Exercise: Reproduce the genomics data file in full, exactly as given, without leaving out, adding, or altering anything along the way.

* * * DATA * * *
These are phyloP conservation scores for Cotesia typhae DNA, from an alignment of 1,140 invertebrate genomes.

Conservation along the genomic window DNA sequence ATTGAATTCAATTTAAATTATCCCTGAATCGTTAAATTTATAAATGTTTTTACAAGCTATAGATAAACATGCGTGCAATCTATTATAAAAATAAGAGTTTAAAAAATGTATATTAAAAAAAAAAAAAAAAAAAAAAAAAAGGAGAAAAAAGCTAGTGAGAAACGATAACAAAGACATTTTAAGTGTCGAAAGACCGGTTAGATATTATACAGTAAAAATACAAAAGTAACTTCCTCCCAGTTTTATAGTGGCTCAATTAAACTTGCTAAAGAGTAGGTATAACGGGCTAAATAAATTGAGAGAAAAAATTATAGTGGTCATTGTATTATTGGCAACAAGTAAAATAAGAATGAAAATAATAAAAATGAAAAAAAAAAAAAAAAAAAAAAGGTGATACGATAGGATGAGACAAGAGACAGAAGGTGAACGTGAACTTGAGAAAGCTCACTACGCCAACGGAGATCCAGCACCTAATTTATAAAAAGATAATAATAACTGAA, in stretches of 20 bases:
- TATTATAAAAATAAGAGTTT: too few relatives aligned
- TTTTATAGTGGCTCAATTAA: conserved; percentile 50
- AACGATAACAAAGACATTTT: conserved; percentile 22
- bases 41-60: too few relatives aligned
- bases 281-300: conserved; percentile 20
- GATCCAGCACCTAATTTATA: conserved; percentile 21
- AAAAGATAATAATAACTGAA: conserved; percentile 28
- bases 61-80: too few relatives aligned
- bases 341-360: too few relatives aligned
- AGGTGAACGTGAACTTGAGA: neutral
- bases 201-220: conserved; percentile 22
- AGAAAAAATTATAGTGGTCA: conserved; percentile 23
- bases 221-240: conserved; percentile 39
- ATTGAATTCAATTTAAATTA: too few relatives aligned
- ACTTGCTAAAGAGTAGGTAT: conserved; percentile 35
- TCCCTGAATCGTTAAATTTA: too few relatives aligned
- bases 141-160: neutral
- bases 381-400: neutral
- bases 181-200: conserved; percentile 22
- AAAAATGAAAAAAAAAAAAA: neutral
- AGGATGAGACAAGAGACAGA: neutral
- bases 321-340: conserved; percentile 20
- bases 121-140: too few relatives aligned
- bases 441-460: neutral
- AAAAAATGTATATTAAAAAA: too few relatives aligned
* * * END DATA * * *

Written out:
These are phyloP conservation scores for Cotesia typhae DNA, from an alignment of 1,140 invertebrate genomes.

Conservation along the genomic window DNA sequence ATTGAATTCAATTTAAATTATCCCTGAATCGTTAAATTTATAAATGTTTTTACAAGCTATAGATAAACATGCGTGCAATCTATTATAAAAATAAGAGTTTAAAAAATGTATATTAAAAAAAAAAAAAAAAAAAAAAAAAAGGAGAAAAAAGCTAGTGAGAAACGATAACAAAGACATTTTAAGTGTCGAAAGACCGGTTAGATATTATACAGTAAAAATACAAAAGTAACTTCCTCCCAGTTTTATAGTGGCTCAATTAAACTTGCTAAAGAGTAGGTATAACGGGCTAAATAAATTGAGAGAAAAAATTATAGTGGTCATTGTATTATTGGCAACAAGTAAAATAAGAATGAAAATAATAAAAATGAAAAAAAAAAAAAAAAAAAAAAGGTGATACGATAGGATGAGACAAGAGACAGAAGGTGAACGTGAACTTGAGAAAGCTCACTACGCCAACGGAGATCCAGCACCTAATTTATAAAAAGATAATAATAACTGAA, in stretches of 20 bases:
- TATTATAAAAATAAGAGTTT: too few relatives aligned
- TTTTATAGTGGCTCAATTAA: conserved; percentile 50
- AACGATAACAAAGACATTTT: conserved; percentile 22
- bases 41-60: too few relatives aligned
- bases 281-300: conserved; percentile 20
- GATCCAGCACCTAATTTATA: conserved; percentile 21
- AAAAGATAATAATAACTGAA: conserved; percentile 28
- bases 61-80: too few relatives aligned
- bases 341-360: too few relatives aligned
- AGGTGAACGTGAACTTGAGA: neutral
- bases 201-220: conserved; percentile 22
- AGAAAAAATTATAGTGGTCA: conserved; percentile 23
- bases 221-240: conserved; percentile 39
- ATTGAATTCAATTTAAATTA: too few relatives aligned
- ACTTGCTAAAGAGTAGGTAT: conserved; percentile 35
- TCCCTGAATCGTTAAATTTA: too few relatives aligned
- bases 141-160: neutral
- bases 381-400: neutral
- bases 181-200: conserved; percentile 22
- AAAAATGAAAAAAAAAAAAA: neutral
- AGGATGAGACAAGAGACAGA: neutral
- bases 321-340: conserved; percentile 20
- bases 121-140: too few relatives aligned
- bases 441-460: neutral
- AAAAAATGTATATTAAAAAA: too few relatives aligned